Cochlear implants are restoring hearing, even for the entirely deaf

The results of the Cochlear implant vary widely.
Kavita Verma
Young girl reading with a Cochlear implant
Cochlear implant

Sladic/iStock  

According to WHO, over 1.5 billion people worldwide suffer from hearing loss, and 2.5 billion people across the globe are expected to suffer from hearing problems by 2050. Much research has been done on people with hearing loss and the development of hearing aid devices. 

One such development is the Cochlear implants that help restore hearing in deaf people. Since the 1970’s various advancements have been made in the development of Cochlear implants – these devices are made for people who suffer from severe hearing loss due to internal ear damage and don’t hear well using typical hearing aids. A cochlear implant basically bypasses damaged areas of the human ear to deliver sound to the auditory nerve. 

In addition to the hearing aid they offer, Cochlear implants have also attracted public attention due to the complications associated with their use. Skin infection and device failure are the primary complications associated with Cochlear implants. 

The results of using Cochlear implants on people vary widely. Several studies have been done on the effectiveness of Cochlear implants on rats. The research found that similar to people, the responses in rats also varied widely. The variation in responses depends on the neural activity and behavioral responses in the Locus Coeruleus (LC) area of the brain.

How Cochlear implants are used

Cochlear implantation requires patients to consult an otolaryngology surgeon who performs a short surgical procedure to fit the implant. The surgeon makes a small incision behind the ear and inserts the device in the patient. People experience little discomfort during the surgery, and there is a low overall risk involved in the process. 

In the beginning, physicians recommended Cochlear implants to only people with total hearing loss. But with the advanced research done over the years, the implants have been proven to be beneficial for people with partial hearing loss. In addition, scientists have also been working on regenerative drugs to reverse hearing loss.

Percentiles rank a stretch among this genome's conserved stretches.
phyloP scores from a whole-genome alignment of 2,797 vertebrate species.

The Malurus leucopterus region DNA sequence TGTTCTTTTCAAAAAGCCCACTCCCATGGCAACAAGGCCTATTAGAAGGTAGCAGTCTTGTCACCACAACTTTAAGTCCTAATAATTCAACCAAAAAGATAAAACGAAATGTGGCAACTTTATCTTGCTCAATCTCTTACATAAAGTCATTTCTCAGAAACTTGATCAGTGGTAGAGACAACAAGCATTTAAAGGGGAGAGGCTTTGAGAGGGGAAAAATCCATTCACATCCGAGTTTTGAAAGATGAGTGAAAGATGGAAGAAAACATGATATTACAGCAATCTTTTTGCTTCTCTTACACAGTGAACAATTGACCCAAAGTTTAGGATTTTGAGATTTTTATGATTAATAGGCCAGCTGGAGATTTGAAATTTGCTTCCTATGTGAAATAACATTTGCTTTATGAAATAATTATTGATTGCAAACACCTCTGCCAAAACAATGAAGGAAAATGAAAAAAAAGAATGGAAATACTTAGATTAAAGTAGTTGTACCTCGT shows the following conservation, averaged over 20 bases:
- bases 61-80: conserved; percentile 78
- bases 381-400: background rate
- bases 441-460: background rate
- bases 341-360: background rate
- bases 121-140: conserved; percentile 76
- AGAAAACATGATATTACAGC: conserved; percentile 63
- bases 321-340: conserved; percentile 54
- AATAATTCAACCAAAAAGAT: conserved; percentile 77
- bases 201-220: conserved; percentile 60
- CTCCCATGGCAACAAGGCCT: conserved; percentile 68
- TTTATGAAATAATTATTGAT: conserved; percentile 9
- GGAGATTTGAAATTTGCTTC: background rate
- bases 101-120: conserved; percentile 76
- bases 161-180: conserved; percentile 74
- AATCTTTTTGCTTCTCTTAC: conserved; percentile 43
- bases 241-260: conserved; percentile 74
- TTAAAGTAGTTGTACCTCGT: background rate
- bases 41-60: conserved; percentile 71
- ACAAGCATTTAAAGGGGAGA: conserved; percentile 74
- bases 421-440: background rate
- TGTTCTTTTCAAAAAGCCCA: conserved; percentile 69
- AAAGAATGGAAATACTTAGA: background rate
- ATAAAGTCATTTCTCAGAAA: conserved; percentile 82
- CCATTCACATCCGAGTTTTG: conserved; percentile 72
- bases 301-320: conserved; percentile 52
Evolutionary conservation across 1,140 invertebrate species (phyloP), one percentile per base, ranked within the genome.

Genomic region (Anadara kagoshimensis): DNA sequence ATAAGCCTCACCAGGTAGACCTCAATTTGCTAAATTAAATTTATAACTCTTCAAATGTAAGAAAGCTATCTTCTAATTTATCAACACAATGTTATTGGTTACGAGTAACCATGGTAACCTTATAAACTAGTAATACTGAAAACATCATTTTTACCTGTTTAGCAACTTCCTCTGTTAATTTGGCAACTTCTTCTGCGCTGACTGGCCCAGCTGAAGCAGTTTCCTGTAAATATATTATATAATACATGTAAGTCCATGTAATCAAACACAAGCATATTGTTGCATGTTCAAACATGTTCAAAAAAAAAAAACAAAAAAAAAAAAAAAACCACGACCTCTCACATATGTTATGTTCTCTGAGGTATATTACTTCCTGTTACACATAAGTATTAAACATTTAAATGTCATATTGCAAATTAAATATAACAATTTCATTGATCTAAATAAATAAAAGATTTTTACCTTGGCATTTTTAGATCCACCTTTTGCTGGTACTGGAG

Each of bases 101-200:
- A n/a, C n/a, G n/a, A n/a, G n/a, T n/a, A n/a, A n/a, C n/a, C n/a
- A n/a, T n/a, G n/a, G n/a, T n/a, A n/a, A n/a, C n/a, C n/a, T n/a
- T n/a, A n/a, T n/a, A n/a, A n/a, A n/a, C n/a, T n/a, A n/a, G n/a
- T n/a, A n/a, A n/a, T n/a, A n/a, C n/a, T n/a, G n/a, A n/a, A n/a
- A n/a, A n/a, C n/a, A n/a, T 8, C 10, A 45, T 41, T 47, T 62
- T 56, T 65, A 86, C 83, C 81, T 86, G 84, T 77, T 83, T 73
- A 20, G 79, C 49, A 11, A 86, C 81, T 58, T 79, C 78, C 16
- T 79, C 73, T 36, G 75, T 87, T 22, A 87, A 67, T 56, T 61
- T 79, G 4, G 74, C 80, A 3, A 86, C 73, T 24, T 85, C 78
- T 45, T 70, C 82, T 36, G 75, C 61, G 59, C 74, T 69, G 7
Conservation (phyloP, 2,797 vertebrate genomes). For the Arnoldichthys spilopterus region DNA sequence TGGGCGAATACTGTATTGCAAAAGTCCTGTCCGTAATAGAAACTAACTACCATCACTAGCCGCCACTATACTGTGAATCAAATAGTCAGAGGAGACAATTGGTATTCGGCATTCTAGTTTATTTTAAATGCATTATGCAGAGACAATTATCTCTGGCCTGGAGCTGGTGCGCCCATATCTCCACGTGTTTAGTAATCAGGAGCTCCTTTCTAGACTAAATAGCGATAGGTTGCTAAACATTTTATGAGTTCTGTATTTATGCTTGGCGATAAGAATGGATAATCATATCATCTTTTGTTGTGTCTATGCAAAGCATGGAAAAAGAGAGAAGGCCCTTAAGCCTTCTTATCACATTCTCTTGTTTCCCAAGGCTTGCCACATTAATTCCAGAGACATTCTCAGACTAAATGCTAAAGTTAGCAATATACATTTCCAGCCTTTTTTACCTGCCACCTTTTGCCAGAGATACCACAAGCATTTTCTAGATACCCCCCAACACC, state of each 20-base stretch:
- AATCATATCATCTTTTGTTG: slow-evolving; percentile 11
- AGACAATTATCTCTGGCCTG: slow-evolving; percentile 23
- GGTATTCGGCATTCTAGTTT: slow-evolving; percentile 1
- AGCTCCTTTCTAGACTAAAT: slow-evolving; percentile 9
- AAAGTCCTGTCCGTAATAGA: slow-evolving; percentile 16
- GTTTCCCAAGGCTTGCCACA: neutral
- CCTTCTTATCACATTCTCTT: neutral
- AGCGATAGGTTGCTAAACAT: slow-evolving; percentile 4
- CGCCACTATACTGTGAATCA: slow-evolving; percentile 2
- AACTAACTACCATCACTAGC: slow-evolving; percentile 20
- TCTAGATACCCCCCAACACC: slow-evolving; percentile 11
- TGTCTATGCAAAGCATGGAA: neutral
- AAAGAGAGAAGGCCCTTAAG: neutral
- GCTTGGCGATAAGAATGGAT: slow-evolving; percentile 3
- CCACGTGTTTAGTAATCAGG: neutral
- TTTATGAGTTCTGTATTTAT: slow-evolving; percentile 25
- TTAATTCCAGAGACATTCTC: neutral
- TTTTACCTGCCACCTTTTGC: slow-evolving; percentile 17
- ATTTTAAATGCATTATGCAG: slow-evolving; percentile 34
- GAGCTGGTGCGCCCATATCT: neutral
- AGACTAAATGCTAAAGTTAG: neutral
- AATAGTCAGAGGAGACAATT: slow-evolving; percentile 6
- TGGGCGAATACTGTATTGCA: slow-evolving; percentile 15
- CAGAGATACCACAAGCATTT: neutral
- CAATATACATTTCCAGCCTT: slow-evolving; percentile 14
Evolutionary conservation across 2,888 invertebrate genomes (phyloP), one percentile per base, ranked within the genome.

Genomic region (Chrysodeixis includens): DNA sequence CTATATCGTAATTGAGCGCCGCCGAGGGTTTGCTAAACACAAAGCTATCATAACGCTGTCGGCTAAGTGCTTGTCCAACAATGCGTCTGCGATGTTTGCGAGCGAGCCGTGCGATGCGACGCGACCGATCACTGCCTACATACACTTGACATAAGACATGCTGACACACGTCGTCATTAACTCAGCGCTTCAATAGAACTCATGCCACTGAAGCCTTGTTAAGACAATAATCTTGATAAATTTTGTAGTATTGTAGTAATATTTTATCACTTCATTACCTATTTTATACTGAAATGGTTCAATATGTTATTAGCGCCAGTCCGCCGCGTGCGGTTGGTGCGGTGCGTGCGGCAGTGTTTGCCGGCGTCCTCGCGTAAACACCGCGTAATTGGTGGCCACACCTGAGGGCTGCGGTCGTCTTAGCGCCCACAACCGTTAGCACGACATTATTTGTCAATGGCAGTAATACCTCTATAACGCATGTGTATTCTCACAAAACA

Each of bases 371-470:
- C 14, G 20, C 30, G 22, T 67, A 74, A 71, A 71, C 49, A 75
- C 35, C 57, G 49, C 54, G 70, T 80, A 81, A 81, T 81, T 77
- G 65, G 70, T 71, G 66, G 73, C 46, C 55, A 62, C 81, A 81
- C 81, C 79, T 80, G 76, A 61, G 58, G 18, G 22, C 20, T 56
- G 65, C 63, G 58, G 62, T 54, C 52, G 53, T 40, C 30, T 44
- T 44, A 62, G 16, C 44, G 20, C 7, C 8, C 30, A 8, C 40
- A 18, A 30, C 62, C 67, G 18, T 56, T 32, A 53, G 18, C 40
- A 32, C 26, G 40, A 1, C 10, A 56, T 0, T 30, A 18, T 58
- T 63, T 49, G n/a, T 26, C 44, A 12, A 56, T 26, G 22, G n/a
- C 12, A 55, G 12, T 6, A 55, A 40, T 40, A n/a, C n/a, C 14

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How do Cochlear implants work?

The sounds we hear enter the eardrum into the spiral-shaped inner part of our ear, also known as the cochlea. The sound causes the hair cells on the cochlea to bend, which sends a signal through nerves to the brain that interprets what we hear. Every sensory cell has an optimal frequency to which it responds most effectively. The cells in the cochlea respond to low-frequency sounds (like vowels), and scientists have been trying to develop more advanced hearing systems. Cochlear implants have been the most successful hearing system available in which the electrodes are placed precisely in the cochlea. 

The design of the present-day CI devices is based on the assumption that each electrode stimulates the nerve at specific frequencies in a way that tries to copy the function of the human hearing system. Anders Friedberger suggests changing the stimulation method to improve hearing in partially deaf patients.

Limitations of Cochlear implants

Despite the development of CI devices, there are some limitations associated with them. The nonstandard definitions and calculation formulas lead to a lack of precision on the rehabilitation effects. To test the precision and effectiveness of these implants, more studies need to be conducted, and systems need to be developed for evaluation and follow-ups. These devices are still in their developmental phase and require more research and studies on patients to ensure their effectiveness and the possibility of becoming future hearing aids.